Solder the hv lead to the first diode in the chain. Then bottom end cap is glued on with a hole to accomidate the high voltage lead. Fill the bottom assembly with molten wax, but dont touch the pc board! Use pipe glue to secure the body of the diode stack to the cap assembly . Solder a wire to the final diode in the stack.
drill a hole in the cap to accomidate the hv lead. Fill the pvc pipe with mineral oil. Put pvc glue on the cap. Slide the cap down the hv wire. Then put RTV calk on top around the wire. Allow the RTV to set before moving the diode stack. Go with the cheap diodes. You could put metal caps on each end so you could replace them easily. There are few limits on this stuff. If you have time and imagination the sky's the limit. I find that Russian diodes are real cheap now. Need 5 amps? Bank a gob of 500 volt diodes at 5 amps. Might take a very long tube. OK? People claim to have built voltage multipliers up to 5 MV. We will see.

So this leaves two options now for very high voltage supplies.

1. Use voltage multipliers to make the hv
2.. Use step up transformers with diode stack rectificaion at the end.

Must isolate the filements by stacking the rectifiers onto a pedestal and using batteries to run them or an isolated trani for filement supply. Wish I could find a kenotron these days.
An alternative is to use a salt water rectifier. When I was a kid, my first science project was an arc furnace made from a flower pot. My sixth grade science teacher had a hissy fit when I demonstated it. It was powered by plugging right in the wall. A mason jar of salt water rectified it to make 100 volts dc at 15 amps. Worked great ... pissed off safety nazis adults... Thank God I lived. Remote proceedure could do the same at higher voltage and lower amperage. Hydrogen Generation , hot water ect. Not for the faint of heart. I've had twenty years of hv tech from radar servicing. If you think I'm going to do this haphazardly
... think again. I' ve already had one near death experience... might not get off so lucky next time.
High Voltage screwup is the e-ticket to a mortuary.
Oh yeah ... If you don't want to trip breakers put a large
cap in front of your transformer setup.

Larry Leins
Physics Teacher


Re: Attension Walmart Shoppers-cheap hv supplies

Post by guest » Fri Feb 08, 2002 3:05 am

In reference to the expence of the HV diodes. THEY ARE CHEAP....if you know where to look. There are 10's of thousands of old MW ovens out there at repair shops just sitting around. The shops dont want them and they are difficult to dispose of. I have personally asked a dozen or so shops for parts out of their junked oven pile. They all said OK. As a result----FREE HV-High CURRENT diodes, MOT's, capacitors and other useful stuff.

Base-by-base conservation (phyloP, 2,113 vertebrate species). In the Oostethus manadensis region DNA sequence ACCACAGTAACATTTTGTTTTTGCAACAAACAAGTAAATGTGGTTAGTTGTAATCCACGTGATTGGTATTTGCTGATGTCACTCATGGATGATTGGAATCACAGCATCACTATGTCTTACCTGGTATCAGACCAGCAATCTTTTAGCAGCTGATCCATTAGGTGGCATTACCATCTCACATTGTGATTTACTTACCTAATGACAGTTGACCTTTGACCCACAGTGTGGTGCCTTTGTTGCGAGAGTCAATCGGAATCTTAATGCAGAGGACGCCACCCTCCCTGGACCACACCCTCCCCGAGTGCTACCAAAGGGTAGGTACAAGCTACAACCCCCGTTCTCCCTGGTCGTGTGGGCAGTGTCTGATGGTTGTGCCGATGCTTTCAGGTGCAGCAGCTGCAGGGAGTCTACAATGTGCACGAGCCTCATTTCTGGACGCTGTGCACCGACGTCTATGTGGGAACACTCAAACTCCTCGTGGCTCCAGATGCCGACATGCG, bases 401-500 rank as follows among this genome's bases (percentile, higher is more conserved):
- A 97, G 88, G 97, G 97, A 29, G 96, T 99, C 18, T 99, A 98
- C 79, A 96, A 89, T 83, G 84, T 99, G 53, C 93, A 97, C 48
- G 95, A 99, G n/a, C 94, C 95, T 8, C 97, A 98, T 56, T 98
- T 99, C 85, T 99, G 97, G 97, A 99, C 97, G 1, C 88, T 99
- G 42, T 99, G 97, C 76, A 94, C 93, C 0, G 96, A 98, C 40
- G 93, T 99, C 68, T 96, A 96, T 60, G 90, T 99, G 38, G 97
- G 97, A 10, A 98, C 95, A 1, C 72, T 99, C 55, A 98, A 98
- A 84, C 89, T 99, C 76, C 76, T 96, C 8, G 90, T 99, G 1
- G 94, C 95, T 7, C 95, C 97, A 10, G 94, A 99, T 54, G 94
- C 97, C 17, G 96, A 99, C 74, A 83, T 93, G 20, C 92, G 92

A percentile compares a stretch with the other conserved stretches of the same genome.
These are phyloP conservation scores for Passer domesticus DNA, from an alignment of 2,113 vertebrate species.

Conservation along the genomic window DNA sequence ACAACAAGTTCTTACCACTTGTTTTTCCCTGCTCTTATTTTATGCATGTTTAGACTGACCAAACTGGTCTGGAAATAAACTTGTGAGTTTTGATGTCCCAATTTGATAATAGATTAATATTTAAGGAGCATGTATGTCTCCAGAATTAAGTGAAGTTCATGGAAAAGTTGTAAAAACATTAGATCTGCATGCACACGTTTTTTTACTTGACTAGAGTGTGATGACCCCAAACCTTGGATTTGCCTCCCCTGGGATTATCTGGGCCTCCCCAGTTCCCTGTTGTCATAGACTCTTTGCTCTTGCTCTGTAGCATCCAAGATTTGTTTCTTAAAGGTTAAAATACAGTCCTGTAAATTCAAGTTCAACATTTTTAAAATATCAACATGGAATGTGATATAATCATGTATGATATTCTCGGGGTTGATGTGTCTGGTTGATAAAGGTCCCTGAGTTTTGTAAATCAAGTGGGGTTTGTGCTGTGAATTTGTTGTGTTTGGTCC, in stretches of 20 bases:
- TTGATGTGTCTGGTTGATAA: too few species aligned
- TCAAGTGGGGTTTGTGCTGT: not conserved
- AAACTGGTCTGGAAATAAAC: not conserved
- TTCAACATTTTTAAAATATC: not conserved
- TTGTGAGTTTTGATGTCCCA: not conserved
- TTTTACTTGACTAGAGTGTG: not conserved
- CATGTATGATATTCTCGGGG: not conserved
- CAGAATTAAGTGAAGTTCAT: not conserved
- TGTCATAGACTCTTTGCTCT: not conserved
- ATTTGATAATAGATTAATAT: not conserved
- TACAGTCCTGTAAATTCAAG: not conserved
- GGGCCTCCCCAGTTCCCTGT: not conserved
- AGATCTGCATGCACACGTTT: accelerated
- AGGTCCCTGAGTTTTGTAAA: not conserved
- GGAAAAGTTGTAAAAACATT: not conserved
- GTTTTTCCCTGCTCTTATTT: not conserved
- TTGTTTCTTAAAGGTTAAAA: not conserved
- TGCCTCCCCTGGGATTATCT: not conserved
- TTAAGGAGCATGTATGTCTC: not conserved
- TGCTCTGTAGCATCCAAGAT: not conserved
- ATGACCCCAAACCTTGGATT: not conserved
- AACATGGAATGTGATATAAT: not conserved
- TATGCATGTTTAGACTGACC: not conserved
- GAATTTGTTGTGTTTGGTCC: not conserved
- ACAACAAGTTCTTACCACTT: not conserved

Its a win-win relationship. Once you remove these items, the ovens become environment friendly and thus disposable.

However, I will point out one drawback to this type of parts procurement. MW Ovens are extremely dirty, greasy, cockroach infested items. Dirty work.

SAFETY NOTE: Im sure everyone here knows this, but for the silent lurkers out there----SAFELY DISCHARGE THE CAPACITOR BEFORE ATTEMPTING TO DISSECT ONE OF THESE !!!!!!! Not all of them have bleeder resistors.

Mark Rowley
Garage Scientist (unlicensed)


Re: Attension Walmart Shoppers-cheap hv supplies

Post by guest » Fri Feb 08, 2002 7:49 pm

I go round my father's house and find two to three
microwaves left on the curb. Some of them are still fuctional!
I dismantle them out of doors....
Don't get cut on one of these things!
You can take out the parts of several microwaves to make a usefull supply.
Ive sucessfully built voltage multipliers out of the caps and diodes from these ovens . ( it takes two microwaves to make a doubler. )
Snock's high voltage page or Joesten's High voltage page will show you how to build multipliers that will make up to 100kv.
All precautions apply for high voltage plus the fact the higher you go in voltage the more likely it might jump you to get to ground.
I like free.

Larry Leins
Physics Teacher